Once again the hilarity arises of someone labeling librarians as militant.  Not only that, they seem to again use the label as if its a bad thing.  I recently came across a discussion comparing being a librarian to having a religion; many of us in the field tend to be very passionate about what we do and the causes we champion.  Maybe this is what happens when you have a profession largely made of highly educated people in less than highly paid positions, we're not in the field for the money.

Thank you, LibrarianShipwreck for putting it perfectly.

So why the hell am I even talking about this today?  Why is anyone?  And who is Richard Russo?

It started with a letter (or see the PDF) written by Richard Russo on beseeching authors to join the Authors Guild to fight to protect the author way of life.  In the letter he writes about the evil machinations of big companies like Amazon, Google, and Apple, about the "militant librarians who see no reason why they shouldn’t be able to “lend” our e-books without restriction," and about the "'information wants to be free' crowd."

In a number of ways this is kind of hilarious.  But it is also frustrating.  I'm not upset that he called librarians "militant" - I'll take that badge and wear it.  I'm upset by the hyperbolic comparison linking the dangers posed by a company like Amazon to the limited power of libraries, and I'm upset by the narrow-mindedness of his statements which oversimplify issues and ignore relevant points.  And perhaps just as importantly I'm upset by the backing this letter has by some very prominent and successful authors and author organizations, including (obviously) the Author's Guild and the Society of Children's Book Writers and Illustrators (SCBWI, which shared the letter as "Must read for authors").  That's what really hurts.

Personally I think if he and his compatriots feel that Amazon is such a threat to their way of life then they should STOP SELLING THROUGH AMAZON.  Talk to their publishers, express their desire to be represented only by other online retailers, believe me, those other retailers would LOVE to work with you on this.  As high selling authors they have far more power to fight against Amazon than most, as he says, they provide the content Amazon needs.  One or two may not make a huge difference to Amazon, but a large force of authors would make an impact.  I feel if you're going to lambast a company as destroying your way of life you should at least strive to not support them financially (in addition to using their "evil" might to grow your own paycheck).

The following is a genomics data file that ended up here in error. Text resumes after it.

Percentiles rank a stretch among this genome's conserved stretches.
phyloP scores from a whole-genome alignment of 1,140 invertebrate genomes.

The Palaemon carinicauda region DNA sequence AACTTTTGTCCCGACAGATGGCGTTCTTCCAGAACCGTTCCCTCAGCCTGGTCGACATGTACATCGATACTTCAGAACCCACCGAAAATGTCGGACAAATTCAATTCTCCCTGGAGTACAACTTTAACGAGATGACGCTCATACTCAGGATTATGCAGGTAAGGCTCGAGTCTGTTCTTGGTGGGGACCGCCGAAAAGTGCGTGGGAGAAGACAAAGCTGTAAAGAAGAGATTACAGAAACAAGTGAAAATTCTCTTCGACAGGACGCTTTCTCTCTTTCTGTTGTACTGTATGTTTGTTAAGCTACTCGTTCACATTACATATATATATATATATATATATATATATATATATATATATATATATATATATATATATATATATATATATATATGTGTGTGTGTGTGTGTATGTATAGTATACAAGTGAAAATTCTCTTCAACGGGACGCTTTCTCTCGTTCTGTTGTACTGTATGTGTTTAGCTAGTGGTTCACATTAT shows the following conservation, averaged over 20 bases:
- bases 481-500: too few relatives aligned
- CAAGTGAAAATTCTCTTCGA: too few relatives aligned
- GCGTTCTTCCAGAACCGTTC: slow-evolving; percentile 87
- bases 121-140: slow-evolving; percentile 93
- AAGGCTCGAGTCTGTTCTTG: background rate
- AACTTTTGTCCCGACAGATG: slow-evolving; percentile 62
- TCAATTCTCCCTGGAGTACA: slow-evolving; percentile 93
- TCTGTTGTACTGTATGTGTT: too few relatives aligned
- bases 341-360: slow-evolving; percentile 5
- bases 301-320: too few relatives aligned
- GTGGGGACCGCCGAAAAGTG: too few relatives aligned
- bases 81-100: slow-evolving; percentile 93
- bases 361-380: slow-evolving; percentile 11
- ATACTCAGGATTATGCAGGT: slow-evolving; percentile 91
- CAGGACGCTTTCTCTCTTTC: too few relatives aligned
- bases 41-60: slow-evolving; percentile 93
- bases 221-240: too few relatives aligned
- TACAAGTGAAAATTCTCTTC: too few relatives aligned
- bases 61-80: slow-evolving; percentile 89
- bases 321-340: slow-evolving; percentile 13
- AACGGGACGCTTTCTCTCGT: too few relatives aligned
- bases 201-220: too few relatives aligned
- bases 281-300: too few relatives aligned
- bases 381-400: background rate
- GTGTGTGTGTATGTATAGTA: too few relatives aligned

I'm a librarian who wants fair terms to lend ebooks.  I'm fine with one copy one user if the price and terms are fair.  Four times the list price is not fair, especially for a book that access to is tied to a vendor platform that costs thousands each year to member libraries.  Expiring after 26 check outs only seems good compared to expiring after the first to occur of 26 check outs or one year.  If we were buying simultaneous use licenses I would find higher prices fair.  Compared to the terms we face repurchasing the Harry Potter books after 5 years is exciting.  And 50 Shades of Grey really was not worth $80 per digital copy.

"Information wants to be free" is not meant to be about everything for nothing.  It's about sharing of information and knowledge.  It does not innately mean that everyone involved is supporting of piracy and never pays for anything (it also bears remembering that those who pirate and those who purchase are not exclusive camps).

I'm upset at authors striking out at some of their biggest supporters with oversimplified statements worded to vilify.  Libraries (and even piracy) are huge parts in the discovery process for consumer consumption, helping sales and profit.  Meanwhile, I'm damn proud to be a "militant" librarian if that's what striving to provide the best service I can means.


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